You know when you hit play on a track and you get the instant ‘Oh my God’ reaction? Yeah, well, that happened when I checked out KLC’s latest track Good God which is ironic I suppose. But given my affinity for Courtney Love and Courtney Barnett I can be forgiven for being a little bowled over to hear KLC splice their sound and add in a little Country Blues vibe around it. It’s pretty impossible not to fall in love with the up and coming artists dulcet aural prowess. With vocals so raw, lyrics so empoweringly resounding and a beat as textured it’s hard to see why KLC isn’t already a household name. I may have been able to draw some comparisons to KLC’s sound, yet her prodigally conceptual style is one that I would never tire of. Thankfully alongside her single Good God KLC released an 8-track album ONLY YIN, each track is as ethereally stunning as the last.
I really can’t recommend fans of Riot Grrrl, Folk, Blues Rock and Country alike give KLC’s latest track Good God a listen. Head on over to SoundCloud to check it out for yourselves.
Ashes is just one of the blinding new singles from Camcorders debut album Camcorder Suck! (Their words, not mine. I think the Alternative Rock outfit is one of the sweetest Lo Fi hits to great my ears this year.
The instrumental breakdowns to Ashes stand as testament to the elemental skill of this powerhouse of talent. I get the impression that Camcorder are a band steeped in humility, and there’s no sweeter sound. If you’re a fan of Dinosaur Jr, I can almost guarantee that you’ll love Ashes. However, Ashes is more than just an assimilation of sounds previously created back in the 90’s, they’ve added immersive Pop Punk elements that really amp up the sound for an anthemic aura full of high-angsty- vibes. As a massive Eddie Vedder fan, it’s hard for similar vocal artists to even compare to his vocal majesty, yet Camcorder vocalist has that beautifully iconic drawl to his vocals that draws you in to the pure emotion that he’s blasting through the mic.
You can check out Camcorder’s frankly beautiful Grungey Pop Punk track Ashes on SoundCloud which was released ahead of their debut album release which is due to drop on April 9th, 2018.
King in The Belly is an Aussie/Brazilian rock band like no other, their sonorously sweet sound is ablaze with contemporary pounding vision. Their style makes Buck Cherry sound squeaky clean. The band’s sound lusciously archaic with a strong Punk Rock undertone.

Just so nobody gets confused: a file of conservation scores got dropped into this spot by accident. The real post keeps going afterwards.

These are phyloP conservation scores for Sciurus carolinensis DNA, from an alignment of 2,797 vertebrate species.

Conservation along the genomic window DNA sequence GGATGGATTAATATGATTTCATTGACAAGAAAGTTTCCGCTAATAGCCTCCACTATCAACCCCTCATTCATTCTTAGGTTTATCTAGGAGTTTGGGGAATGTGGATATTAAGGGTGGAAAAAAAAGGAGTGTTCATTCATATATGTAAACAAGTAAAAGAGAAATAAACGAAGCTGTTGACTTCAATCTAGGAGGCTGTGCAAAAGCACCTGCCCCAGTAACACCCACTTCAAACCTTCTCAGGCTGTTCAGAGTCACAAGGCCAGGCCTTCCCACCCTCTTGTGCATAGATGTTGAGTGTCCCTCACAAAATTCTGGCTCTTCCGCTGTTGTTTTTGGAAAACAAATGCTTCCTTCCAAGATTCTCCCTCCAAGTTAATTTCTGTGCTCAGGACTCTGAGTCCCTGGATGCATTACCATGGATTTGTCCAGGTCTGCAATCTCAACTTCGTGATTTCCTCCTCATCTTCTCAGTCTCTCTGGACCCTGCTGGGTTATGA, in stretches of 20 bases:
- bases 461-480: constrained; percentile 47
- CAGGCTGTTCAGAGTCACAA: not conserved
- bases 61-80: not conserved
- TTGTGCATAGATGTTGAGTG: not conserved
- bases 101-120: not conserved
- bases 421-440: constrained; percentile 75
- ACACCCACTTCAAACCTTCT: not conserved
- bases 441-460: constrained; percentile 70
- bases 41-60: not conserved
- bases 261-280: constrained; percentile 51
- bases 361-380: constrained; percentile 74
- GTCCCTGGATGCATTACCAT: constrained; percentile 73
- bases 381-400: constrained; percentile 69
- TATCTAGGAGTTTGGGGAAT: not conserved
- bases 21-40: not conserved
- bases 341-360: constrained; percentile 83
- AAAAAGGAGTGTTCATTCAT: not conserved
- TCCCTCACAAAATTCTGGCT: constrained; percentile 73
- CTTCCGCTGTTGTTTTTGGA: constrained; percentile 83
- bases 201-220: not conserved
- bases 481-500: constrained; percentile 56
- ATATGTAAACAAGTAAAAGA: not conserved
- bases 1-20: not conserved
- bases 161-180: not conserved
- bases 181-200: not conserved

The vocalist’s natural lyrical ability goes lulls you into a false state of serenity before the track kicks in with a sneaky instrumental soaked verse. It starts out sounding like any other Shoegaze Indie Track. I was set for 4 minutes of melancholy, nothing could prepare me for the gripping ensemble of chemistry King in The Belly cooked up; the pounding drum rolls, the heavy flow of the bass, and the effortless command of the guitar combined with some 90’s grunge angsty lyrics.
Even before the instrumental riff exploded I’d already added this band to my Alternative Rock playlist. Their debut album is due out early next year, I already know that’s not a sound that I want to miss out on.
Fitzgerald once pointed out that there are no second acts in American lives but Proudest Angel may beg to differ, there my have been a 12 year breathing space but two years ago the band roared back onto the scene with renewed vigour. Proudest Angel has been nothing if not consistent in their mission to put muscular, dark, grunge infused old school metal back on the map and Shoulda Known Better is a blend of the cold, doom-laden edge of Danzig’s dystopian blues-metal and the emotive, sonic drama of Staind, built as much on an intangible weight as the power of the musical delivery itself.
It is at once relentless, direct, raw and uncompromising, ticks enough boxes for those who dig the classic template but has enough of the contemporary hallmarks to appeal to a generation of hard rock fans who have grown up since the band has been away. Fans of rock and metal in all its forms will find a lot to like, the gothic set will appreciate its dark soundscapes, the more industrial minded will find its raw beauty and dystopian vibes to their tastes. In fact if you are a fan of the harder and heavier music in any form, Proudest Angel are definitely one to check out.
I have always really got a kick out of 90’s rock, and “Wonderwheel,” by Blissful Red is right up my alley in terms of that unique sound. The track starts off with a very authentic fingerpicking guitar riff, followed by some climatic riff moments and some really great vocals. The track not only demonstrates Blissful Red’s gnarled guitar riffs it’s also a great example of how something so simplistic can give off such a classic sound.
The instrumentation isn’t over done with extra’s it’s a great guitar pattern with a nice cadence driven drum pattern; couple that with Blissful Red’s soothing narrative and you have the makings of an original track with great potential. I would like to hear Blissful release more of his vocals but I love the track and the easy listening sound his vocals add to the overall presentation. Overall pretty solid piece, although I can’t wait to hear more from this musical gem.